Greek leaders were fighting hard to find ways of further cutting €325 million as EU leaders, adopting an increasingly tough attitude, said they remained unconvinced that Greece had done enough to resolve its debt crisis, even cancelling a special Finance Ministers' meeting scheduled for Wednesday in Brussels.
Latest reports indicate that the EU is contemplating delaying the Greek bailout package until after the country's parliamentary elections, scheduled for April. Earlier, EU governments, spearheaded by the Germans, had pressed Greek political parties to give written commitments to the effect that they would respect the austerity measures adopted by the present Parliament, whatever the outcome of the elections. It is a measure of the EU's total lack of trust in Greece that even such written assurances are no longer considered acceptable or reliable. The Euro group's chairman, Jean-Claude Juncker, told journalists: “I have still not received the required political assurances from the leaders of the Greek coalition parties on the implementation of the austerity programme.”
The EU's mistrust has been further fuelled by the latest economic figures from Athens indicating that the Greek economy shrank by a full seven per cent in the last quarter of 2011. Meanwhile, the sand continues to flow out of the hourglass for Greece, which has to meet debt repayments of €14.5 billion by March 20.
Last Friday, desperate and angry demonstrators set fire to beautiful public buildings in central Athens causing damage likely to run into the millions of euros. The Greek population has been brought to its knees with unemployment now crossing the 20-per-cent mark.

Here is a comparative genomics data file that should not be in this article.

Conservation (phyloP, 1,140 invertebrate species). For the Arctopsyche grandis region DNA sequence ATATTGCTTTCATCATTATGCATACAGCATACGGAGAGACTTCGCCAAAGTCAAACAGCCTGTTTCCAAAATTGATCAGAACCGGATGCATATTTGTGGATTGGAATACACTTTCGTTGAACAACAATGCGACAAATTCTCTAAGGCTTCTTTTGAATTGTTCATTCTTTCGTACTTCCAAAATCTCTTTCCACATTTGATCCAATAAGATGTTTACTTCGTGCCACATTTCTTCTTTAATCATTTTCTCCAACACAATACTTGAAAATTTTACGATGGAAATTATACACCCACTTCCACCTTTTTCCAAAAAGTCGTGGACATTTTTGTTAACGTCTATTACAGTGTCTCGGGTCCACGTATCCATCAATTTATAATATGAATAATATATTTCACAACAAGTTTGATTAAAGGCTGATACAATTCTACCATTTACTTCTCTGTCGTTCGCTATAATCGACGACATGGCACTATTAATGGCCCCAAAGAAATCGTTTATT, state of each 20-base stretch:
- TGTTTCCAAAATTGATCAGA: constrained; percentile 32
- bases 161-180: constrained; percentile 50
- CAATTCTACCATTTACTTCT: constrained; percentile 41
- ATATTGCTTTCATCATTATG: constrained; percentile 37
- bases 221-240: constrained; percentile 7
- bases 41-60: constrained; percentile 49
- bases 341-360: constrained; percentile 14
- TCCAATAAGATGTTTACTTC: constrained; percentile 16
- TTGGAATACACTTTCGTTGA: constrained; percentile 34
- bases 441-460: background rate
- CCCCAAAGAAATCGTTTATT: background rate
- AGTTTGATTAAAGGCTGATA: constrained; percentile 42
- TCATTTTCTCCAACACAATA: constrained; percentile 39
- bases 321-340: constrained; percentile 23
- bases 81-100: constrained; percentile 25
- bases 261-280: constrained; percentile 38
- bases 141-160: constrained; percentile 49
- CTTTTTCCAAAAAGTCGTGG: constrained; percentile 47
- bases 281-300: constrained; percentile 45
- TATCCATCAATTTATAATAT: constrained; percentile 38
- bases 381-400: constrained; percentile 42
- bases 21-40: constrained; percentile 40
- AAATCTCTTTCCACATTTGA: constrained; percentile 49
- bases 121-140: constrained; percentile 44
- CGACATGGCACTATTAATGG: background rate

“I am a lawyer. Yet, I have no job and I continue to live with my parents. The EU accuses us of tax dodging. But European nations continue to use Greek shipping companies that hide behind the flags of Panama or other such tax havens. Is the EU not being hypocritical? Are they not encouraging tax evasion in Greece and profiting from it? I think we should dump the euro and go back to the drachma and deal with our poverty ourselves,” said Ismini, a young law graduate from the Athens, echoing the views held by many of her compatriots.
But financial analyst Eric Le Pape said quitting the euro would spell catastrophe for Greece. “If they might be able to crawl back into shape in ten years time by staying with the euro, opting out will set them back thirty years. Tourism, Greece's main industry, will not be able to feed the nation. We are likely to see mass migration. In fact the scenario is too terrible to contemplate.”
The first hints that the EU is preparing to ease Greece out of the eurozone came from German Finance Minister Wolfgang Schauble, who said the eurozone was in a better state to “handle” a Greek departure than it had been two years ago.
Markets in Europe perked up on Wednesday following Chinese assurances that it would pick up some of Europe's debt. However, financial analysts were left guessing as to how much EU debt the Chinese currently hold and the extent of their possible future investments. Europe also finds itself in a bit of a bind. It has unilaterally decreed a carbon tax on all airlines flying to European airports. The Chinese have flatly ordered their airlines not pay the tax which has seen opposition from India, Brazil and other nations.
“This does not leave us in a happy situation. We cannot go cap in hand to the Chinese asking for bailouts through the IMF or the European Financial Stability Facility while slapping on taxes against their airlines. I think the EU Commission might just have to buckle down on this,” said Francois Langlet, who heads a major business television channel in France.